While countries across the world scramble to vaccinate their population against the SARS-CoV-2 coronavirus, the emergence of newer and meaner variants is rendering some vaccines ineffective. In the midst of this, one concern takes precedence—the potential for re-infection. Offering findings that can assuage the worry, a new study has stated that in patients with severe COVID-19, the rate of re-infection is less than one percent.
According to the study conducted in the US by researchers from the University of Missouri, among patients who survived severe COVID-19, only 0.7 percent were found to contract the novel coronavirus infection again. The study also reported that the average time of re-infection was 3.5 months after the first positive test and that the severity of the infection was milder.
"We identified a low rate of re-infection confirmed by laboratory tests in a large cohort of patients with SARS-CoV-2 infection. Although re-infection appeared to be milder than primary infection, there was associated mortality," the authors wrote in the study that was published in the journal Clinical Infectious Diseases.
Second Bout of COVID-19
The fears surrounding reinfection have persisted as long as the COVID-19 pandemic itself. While cases of reinfection with COVID-19 have been reported across multiple countries such as South Korea, India, Hong Kong, and the US, among others, the numbers have remained remarkably low. Studies have also stated that the protection conferred by the contraction of COVID-19 lasts anywhere between six to ten months. However, with the emergence of new variants, these findings are likely to be put to test.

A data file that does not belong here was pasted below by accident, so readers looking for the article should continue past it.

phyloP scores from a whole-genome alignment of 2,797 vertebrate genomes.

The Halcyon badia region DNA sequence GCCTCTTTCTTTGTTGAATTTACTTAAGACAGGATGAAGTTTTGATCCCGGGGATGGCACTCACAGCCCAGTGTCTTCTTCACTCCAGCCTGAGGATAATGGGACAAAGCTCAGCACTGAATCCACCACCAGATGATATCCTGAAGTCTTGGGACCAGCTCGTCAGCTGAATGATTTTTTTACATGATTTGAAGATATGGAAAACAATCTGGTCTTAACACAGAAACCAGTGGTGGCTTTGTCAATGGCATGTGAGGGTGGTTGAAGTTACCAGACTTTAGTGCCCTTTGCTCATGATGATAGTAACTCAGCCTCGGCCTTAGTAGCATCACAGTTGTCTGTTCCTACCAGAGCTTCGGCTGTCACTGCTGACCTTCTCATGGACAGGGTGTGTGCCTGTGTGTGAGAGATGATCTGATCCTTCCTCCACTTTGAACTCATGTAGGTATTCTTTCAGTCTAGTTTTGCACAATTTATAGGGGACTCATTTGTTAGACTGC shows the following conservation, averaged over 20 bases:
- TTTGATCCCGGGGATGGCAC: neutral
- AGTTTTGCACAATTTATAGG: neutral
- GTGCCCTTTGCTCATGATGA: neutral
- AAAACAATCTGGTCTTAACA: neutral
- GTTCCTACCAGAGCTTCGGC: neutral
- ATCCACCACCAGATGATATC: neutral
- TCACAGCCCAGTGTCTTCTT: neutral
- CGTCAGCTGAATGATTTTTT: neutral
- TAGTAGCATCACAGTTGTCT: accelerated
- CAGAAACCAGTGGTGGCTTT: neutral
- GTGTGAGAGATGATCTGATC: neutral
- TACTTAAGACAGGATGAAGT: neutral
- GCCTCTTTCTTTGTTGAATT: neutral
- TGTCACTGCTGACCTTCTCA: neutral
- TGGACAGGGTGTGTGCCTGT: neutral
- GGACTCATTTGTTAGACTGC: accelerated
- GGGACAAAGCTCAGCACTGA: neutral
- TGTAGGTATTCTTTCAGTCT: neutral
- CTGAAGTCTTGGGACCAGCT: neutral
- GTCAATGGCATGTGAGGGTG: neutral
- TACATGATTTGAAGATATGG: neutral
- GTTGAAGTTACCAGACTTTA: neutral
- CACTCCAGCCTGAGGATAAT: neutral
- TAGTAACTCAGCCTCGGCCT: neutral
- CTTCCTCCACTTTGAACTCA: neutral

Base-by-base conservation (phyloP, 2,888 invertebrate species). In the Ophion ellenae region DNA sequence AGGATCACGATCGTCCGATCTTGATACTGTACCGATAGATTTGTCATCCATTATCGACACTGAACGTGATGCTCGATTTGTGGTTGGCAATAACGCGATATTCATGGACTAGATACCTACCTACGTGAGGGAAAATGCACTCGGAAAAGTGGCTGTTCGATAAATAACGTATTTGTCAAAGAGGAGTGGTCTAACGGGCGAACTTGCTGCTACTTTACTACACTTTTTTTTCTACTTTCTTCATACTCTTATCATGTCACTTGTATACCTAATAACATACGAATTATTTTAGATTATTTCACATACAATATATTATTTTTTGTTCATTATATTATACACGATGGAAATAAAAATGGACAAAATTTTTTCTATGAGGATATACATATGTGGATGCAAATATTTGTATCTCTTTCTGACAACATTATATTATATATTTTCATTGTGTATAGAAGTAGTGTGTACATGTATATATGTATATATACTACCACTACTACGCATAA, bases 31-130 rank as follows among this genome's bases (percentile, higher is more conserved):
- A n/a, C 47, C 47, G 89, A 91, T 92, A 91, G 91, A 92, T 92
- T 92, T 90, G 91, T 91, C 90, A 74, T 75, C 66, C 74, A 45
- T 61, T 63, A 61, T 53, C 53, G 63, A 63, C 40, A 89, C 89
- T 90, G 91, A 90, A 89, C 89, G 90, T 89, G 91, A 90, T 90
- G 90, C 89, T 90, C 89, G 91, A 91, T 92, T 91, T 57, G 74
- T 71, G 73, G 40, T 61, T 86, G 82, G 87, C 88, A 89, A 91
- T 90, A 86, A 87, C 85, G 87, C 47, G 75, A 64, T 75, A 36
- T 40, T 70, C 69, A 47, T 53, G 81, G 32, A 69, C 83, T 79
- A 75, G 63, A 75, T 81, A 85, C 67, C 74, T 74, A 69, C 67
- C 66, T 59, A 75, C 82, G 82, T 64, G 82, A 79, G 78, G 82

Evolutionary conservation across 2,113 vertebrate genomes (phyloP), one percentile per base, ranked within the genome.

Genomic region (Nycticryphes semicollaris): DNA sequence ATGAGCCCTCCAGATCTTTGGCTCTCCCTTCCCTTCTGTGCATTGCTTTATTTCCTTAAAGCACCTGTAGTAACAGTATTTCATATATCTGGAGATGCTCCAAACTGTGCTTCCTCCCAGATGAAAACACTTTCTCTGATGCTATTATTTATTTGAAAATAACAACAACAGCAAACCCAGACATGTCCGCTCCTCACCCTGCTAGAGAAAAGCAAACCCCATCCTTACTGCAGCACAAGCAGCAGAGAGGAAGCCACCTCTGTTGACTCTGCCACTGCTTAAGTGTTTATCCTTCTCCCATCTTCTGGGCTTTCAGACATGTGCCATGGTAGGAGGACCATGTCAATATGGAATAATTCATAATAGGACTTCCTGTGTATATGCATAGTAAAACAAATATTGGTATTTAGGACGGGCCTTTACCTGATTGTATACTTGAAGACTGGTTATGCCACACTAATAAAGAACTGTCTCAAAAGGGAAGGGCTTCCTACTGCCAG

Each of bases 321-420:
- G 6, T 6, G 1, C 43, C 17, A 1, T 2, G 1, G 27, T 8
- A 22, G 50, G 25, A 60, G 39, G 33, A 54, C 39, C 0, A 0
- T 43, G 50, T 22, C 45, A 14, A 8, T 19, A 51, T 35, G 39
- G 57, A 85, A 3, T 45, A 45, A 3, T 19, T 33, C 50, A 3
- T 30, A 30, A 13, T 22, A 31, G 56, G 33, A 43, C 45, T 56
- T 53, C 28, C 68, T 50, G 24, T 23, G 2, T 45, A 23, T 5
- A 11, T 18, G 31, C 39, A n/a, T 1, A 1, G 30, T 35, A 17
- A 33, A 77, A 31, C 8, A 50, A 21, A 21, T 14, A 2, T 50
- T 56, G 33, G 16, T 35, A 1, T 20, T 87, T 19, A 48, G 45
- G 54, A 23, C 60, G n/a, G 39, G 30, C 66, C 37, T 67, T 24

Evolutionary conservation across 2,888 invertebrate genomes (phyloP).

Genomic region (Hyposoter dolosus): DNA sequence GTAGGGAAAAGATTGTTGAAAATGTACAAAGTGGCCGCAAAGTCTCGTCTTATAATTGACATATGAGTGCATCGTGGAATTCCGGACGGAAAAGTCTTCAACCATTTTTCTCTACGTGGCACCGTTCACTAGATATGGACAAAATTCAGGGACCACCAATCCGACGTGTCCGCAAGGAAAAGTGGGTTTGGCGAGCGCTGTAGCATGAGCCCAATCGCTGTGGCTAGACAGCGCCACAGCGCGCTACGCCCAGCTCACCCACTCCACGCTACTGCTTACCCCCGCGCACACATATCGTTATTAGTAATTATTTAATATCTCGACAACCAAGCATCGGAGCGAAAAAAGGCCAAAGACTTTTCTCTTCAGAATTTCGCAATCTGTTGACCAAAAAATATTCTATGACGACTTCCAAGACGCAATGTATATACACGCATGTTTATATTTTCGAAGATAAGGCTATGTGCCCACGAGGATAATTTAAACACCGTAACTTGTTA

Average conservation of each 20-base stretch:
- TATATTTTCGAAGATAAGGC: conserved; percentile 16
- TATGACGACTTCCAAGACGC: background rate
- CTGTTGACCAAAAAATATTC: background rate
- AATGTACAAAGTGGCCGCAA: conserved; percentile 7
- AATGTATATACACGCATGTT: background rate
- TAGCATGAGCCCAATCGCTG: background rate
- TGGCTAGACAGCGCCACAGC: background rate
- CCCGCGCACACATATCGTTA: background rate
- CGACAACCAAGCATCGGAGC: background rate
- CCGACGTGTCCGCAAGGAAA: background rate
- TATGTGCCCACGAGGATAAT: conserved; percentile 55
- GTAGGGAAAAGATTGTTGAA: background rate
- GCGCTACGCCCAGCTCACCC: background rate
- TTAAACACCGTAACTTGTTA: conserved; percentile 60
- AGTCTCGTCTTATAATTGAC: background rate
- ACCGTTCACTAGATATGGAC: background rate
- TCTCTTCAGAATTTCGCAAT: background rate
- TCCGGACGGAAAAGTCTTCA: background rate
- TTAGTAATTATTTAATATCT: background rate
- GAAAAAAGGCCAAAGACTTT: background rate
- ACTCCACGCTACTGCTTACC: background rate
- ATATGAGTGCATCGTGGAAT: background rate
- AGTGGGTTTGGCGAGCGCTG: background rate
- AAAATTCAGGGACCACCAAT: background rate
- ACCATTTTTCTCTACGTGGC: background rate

For the study, the authors analyzed data from 62 healthcare facilities in the US where patients with COVID-19 received tests between 1 December 2019 and 13 November 2020. Data of 9,119 patients (who met the study's inclusion criteria) from 110,754 patients were reviewed. Dr. Adnan I. Qureshi, lead author of the study, defined re-infection by two positive tests for the coronavirus separated by an interval more than 90 days after the initial infection resolved, as confirmed by two or more consecutive negative tests.
Through their analysis, the team found that only 63 patients (0.7 percent) of the examined patients contracted the SARS-CoV-2 virus again. The mean period of re-infection in these individuals was 116 days or 3.5 months. Of the 63 re-infected patients, two (3.2 percent) died. It was also learnt that patients who were classified as non-white were at a larger risk of being reinfected than those categorized as white.
Milder Severity of Re-infection
The investigation also revealed that the prevalence of asthma and dependence on nicotine, among patients was strongly associated with re-infection. Talking about the severity of re-infections, Dr. Qureshi said in a statement, "However, there was a significantly lower rate of pneumonia, heart failure and acute kidney injury observed with re-infection compared with primary infection."
Nevertheless, the researchers admitted that the study was bound few limitations. As the selection criteria of the analysis included only those cases identified by laboratory tests, it did not take into account patients who may have had undetected SARS-CoV-2 re-infection and did not undergo follow-up laboratory tests.
"This is one of the largest studies of its kind in the US, and the important message here is that COVID-19 re-infection after an initial case is possible, and the duration of immunity that an initial infection provides is not completely clear," noted Dr. Qureshi. In conclusion, the study emphasized that compliance to standard COVID-19 precautionary measures such as universal face mask use and social distancing was essential.